A diagram of a leg with varicose veins

Exercise Programme following Varicose Veins Surgery

Exercise program for rehabilitation following varicose veins surgery.

Please note: the following is a guide only and may not apply to everybody. Always take the advice of your surgeon and other medical personnel. Read our disclaimer

 

Day 1
As soon as you wake up after the surgery begin the following bed exercises at least once an hour:

Ankle exercises
Move your feet and toes and down vigorously. Circle them 10 times in each direction. The purpose of this help maintain your circulation and prevent the rare but serious complication of a deep vein thrombosis.

Knee and hip exercises
Bend and straighten your knee slowly and gently 5 times by sliding your foot along the bed.

Walking
You should be allowed to get out of bed and walk soon after you have eaten your first meal. Walk to and from the bathroom on the first day and if possible a little further.

Analgesia
Take your pain medication as advised by your doctor. Pain relief will help you perform your exercises better and therefore improve your recovery.

Comfort
Elevating your affected leg on a soft pillow may assist your circulation and reduce swelling. Check with your medical staff first.

Applying Surgical Stockings
Before putting on your surgical stockings turn the stocking inside out down to the heel. Slide your foot into the stocking up to the heel then ease it up over your leg – it will hurt! Surgical stockings with a cutout toe hole are easier to put on. Place a plastic bag on the end of your foot then slide the stocking on over the plastic bag. Remove the bag through the toe hole.

Day 2

Bed exercises
Continue your bed exercises as above on an hourly basis.

Walking

Extend the duration of your walking to periods of up to 10 minutes if possible. Try to get up and walk at least once every 2 hours.

Analgesia

Continue to take pain medication as required. It will help you do your exercises so you can recover more quickly.

Day 2 to 5

In place of the bed exercises get out of bed and walk every hour during the day for a short period. Walk continuously for at least 15 minutes twice a day on flat ground. You may find the walking is quite painful to begin with however the longer you walk, the less pain you should experience.

When walking, try to put your full weight on the affected leg and minimise limping as much as possible. Do not rush the weight bearing phase on your affected leg and try to use the muscles of this leg normally. Always wear your surgical stockings when walking. Avoid prolonged sitting or standing and elevate your leg when lying down.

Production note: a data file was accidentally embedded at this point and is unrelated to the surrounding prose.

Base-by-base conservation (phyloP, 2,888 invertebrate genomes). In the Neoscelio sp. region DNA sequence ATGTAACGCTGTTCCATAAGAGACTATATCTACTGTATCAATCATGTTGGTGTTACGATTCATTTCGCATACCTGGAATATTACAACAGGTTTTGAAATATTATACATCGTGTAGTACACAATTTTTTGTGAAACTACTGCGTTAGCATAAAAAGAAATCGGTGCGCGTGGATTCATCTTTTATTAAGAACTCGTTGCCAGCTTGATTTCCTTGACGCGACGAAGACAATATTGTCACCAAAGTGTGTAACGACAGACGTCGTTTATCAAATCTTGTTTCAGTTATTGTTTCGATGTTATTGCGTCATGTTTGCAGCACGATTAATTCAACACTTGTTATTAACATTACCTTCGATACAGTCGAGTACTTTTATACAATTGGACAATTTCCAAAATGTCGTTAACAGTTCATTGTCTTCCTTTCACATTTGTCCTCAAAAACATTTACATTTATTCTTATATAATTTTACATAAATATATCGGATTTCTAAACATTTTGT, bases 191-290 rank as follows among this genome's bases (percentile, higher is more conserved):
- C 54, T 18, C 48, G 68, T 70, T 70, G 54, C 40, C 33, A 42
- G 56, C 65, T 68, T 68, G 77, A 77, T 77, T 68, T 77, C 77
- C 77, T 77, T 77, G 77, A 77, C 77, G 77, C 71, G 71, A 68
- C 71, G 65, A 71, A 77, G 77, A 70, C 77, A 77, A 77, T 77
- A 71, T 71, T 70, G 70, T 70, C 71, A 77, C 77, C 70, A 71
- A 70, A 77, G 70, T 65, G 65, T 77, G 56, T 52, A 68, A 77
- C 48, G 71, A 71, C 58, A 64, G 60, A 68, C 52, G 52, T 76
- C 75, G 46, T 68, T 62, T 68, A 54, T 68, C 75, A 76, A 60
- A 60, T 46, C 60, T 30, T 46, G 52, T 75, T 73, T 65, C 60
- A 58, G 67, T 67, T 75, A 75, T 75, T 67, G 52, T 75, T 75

Day 6 onwards

Walking

Continue your walking programme for at least 30 minutes everyday. Include some hills. Start each walk slowly and try to put even weight on both legs. Gradually lengthen your stride and increase your speed as you start to feel more comfortable. Ensure that your stride length is the same on both legs.

Using a pedometer may help to encourage you with your walking. I recommend the fitbit which i found incredibly motivating. It logs the number of steps you have taken each day, the distance covered and the calories you’ve burned. Little flashing lights on your wrist band show your progress and give you positive feedback. The fitbit also monitors your sleep quality at night.

Stretches

The muscles and fascia of the calf and / or inner thigh are likely to become very tight following your surgery. These stretches can be performed gently and gradually progressed from the easy to the more difficult versions over the 6 weeks following surgery.

  • Calf stretches
  • Inner Thigh Stretches (adductors)
  • Hamstring Stretches
  • Hip Flexor Stretches

Massage

Soft tissue massage can be helpful for relieving congestion and breaking down scar tissue, while improving comfort and mobility. Refer to the advice if you’re surgeon as there are situations in which massage could be inadvisable or dangerous (especially infection or deep vein thrombosis).

Begin extremely gently by rubbing in the Hirudoid cream, working it in an upward direction (towards the groin). Don’t use excessive pressure. From approximately 4 weeks after the surgery you can begin to use more pressure and include small circular movements over the lumps in your calf or thigh. If there are still lumps in your thigh or calf after 6 weeks, use a foam roller to massage the soft tissue daily.

Beyond 6 weeks

See your surgeon for a post operative check. Continue all your exercises until you have no further symptoms. If you’re not normally someone who exercises regularly, consider making a 30 minute walk part of your daily routine for the rest if you’re life.

As little as 2.5 hours of moderate activity every week (ideally as 30 minutes minimum every day) can reduce the chance of your veins recurring as well as improve your general and physical health. You are likely to live both a longer and happier life if you make this simple lifestyle change. If you need motivation go with a friend, join a walking group or buy a fitbit or other pedometer.

Good luck!